December 17 – O Wisdom

What is an antiphon exactly? Basically it’s a short sentence sung or recited before or after a psalm or canticle. While there are antiphons used during the Catholic Mass (at the beginning of Mass or during Holy Communion, for example) for my purposes this week I’m using the aforementioned definition. Specifically I’m going to cover each of the “O Antiphons” that are used beginning with tonight’s Vespers on December 17 and continuing through December 23. Even more specifically I’m referring to the antiphons that occur before and after the Canticle of Mary, her Magnificat from Luke 1:46-55, that is a part of Evening Prayer each day.

So what is the structure of a typical Vespers/Evening Prayer? The basic outline is below.

  • Invitatory or + “God, come to my assistance…”
  • Hymn
  • First Antiphon, Psalm and Doxology (aka the “Glory Be…”)
  • First Antiphon, Silence and Psalm-Prayer
  • Second Antiphon, Psalm and Doxology
  • Second Antiphon, Silence and Psalm-Prayer
  • Third Antiphon, New Testament Canticle and Doxology
  • Third Antiphon
  • Scripture Reading
  • Silence
  • Responsory
  • + Antiphon, Canticle of Mary and Doxology
  • Canticle Antiphon (repeated)
  • Intercessions
  • Our Father
  • Concluding Prayer and + Blessing

As I explained on Friday of last week there are seven and each contains significance as they refer to a title given to the Messiah in prophecy. The first is about Wisdom:

o wisdom

O Sapientia

LATIN: O Sapientia, quae ex ore Altissimi prodidisti, attingens a fine usque ad finem, fortiter suaviter disponensque omnia: veni ad docendum nos viam prudentiae.

ENGLISH: O Wisdom, who came from the mouth of the Most High, reaching from end to end and ordering all things mightily and sweetly: come, and teach us the way of prudence.

In the Old Testament there are two prophetic verses that are the source for this antiphon.

And the spirit of the Lord shall rest upon him: the spirit of wisdom, and of understanding, the spirit of counsel, and of fortitude, the spirit of knowledge, and of godliness. And he shall be filled with the spirit of the fear of the Lord, He shall not judge according to the sight of the eyes, nor reprove according to the hearing of the ears. (Isaiah 11:2-3)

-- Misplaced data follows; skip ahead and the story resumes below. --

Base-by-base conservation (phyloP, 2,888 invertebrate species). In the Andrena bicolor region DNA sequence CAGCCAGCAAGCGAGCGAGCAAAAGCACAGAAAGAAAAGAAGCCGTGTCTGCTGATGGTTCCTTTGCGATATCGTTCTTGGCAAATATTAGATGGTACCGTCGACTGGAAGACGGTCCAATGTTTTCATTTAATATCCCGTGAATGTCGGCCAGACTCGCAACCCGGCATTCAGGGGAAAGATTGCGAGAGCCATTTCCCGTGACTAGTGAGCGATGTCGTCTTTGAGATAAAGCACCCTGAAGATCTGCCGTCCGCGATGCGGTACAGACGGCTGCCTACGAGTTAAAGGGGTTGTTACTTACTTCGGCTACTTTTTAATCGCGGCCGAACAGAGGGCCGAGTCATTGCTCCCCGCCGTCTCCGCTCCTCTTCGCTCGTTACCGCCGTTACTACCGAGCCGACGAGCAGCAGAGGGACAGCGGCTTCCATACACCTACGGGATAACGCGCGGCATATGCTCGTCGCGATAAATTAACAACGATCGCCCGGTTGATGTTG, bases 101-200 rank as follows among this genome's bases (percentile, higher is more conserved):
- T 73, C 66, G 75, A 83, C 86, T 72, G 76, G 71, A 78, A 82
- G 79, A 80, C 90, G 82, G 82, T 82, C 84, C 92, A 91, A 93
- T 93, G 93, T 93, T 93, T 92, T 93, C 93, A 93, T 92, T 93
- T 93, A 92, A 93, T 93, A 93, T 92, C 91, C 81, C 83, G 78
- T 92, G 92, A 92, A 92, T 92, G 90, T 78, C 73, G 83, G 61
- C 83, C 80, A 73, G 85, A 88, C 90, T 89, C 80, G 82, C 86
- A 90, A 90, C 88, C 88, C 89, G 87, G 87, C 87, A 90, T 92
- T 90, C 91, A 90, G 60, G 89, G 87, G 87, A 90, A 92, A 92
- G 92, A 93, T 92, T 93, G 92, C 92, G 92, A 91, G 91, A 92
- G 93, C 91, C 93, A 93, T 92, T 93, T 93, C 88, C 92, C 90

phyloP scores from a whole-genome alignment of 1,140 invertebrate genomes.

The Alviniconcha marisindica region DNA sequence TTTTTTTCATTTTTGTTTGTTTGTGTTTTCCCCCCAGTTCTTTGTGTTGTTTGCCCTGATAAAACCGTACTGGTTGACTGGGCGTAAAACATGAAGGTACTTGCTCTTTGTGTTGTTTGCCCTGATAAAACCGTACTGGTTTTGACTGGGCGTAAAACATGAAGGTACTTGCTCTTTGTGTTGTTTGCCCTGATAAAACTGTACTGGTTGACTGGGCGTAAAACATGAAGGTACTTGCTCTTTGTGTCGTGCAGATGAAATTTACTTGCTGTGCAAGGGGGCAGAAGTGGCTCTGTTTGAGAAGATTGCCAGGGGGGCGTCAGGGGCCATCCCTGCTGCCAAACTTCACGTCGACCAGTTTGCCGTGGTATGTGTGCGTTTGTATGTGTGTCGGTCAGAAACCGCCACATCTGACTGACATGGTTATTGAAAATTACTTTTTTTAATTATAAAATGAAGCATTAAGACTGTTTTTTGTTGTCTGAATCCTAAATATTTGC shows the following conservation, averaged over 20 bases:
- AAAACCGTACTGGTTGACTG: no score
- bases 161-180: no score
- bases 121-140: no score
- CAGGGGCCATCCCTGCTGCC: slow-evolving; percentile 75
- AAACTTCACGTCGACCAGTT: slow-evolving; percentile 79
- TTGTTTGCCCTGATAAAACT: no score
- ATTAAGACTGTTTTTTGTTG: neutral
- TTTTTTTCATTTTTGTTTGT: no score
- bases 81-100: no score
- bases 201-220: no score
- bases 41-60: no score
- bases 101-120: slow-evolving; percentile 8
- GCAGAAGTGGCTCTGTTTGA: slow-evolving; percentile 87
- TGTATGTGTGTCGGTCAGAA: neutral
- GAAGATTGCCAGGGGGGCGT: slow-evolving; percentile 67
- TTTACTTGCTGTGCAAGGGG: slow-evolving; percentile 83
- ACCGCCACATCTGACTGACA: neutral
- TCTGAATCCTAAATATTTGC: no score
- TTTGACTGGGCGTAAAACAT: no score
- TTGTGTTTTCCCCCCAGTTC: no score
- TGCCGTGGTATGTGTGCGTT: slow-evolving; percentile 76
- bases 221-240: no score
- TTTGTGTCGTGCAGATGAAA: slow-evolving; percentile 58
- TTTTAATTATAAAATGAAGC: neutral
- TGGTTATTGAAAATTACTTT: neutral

This also is come forth from the Lord God of hosts, to make his counsel wonderful, and magnify justice. (Isaiah 28:29)

"Christ the Wisdom of God"

“Christ the Wisdom of God”

So what is wisdom, exactly? My short answer would be that it is something sorely lacking in practice and much needed in our world today. Of course this is nothing new as history is replete with the follies of a prideful mankind who is puffed up with “knowledge”. But knowledge does not equal wisdom. Among the best definitions of wisdom (its source, origin and how to use it) that I could point to are in Proverbs 8. It is also preached by Paul in his first letter to the Corinthian church in 1 Corinthians 1:17-31.

I’m sure I will repeat it in the coming six days but once again I reminded that we are called as Christians to imitate the life of Christ in all things. As such we are to strive and grow so that the “spirit of wisdom, and of understanding” become a key trait in our lives. Too often however man claims to possess wisdom and ventures forth with his own aims. A quick look around at my surroundings…and myself…will reveal this to be true. By simply turning on my television or opening my web browser to a media outlet and I am able to behold what the world deems as wise. It is an ugly, baseless knowledge that they promote. But it is not wisdom.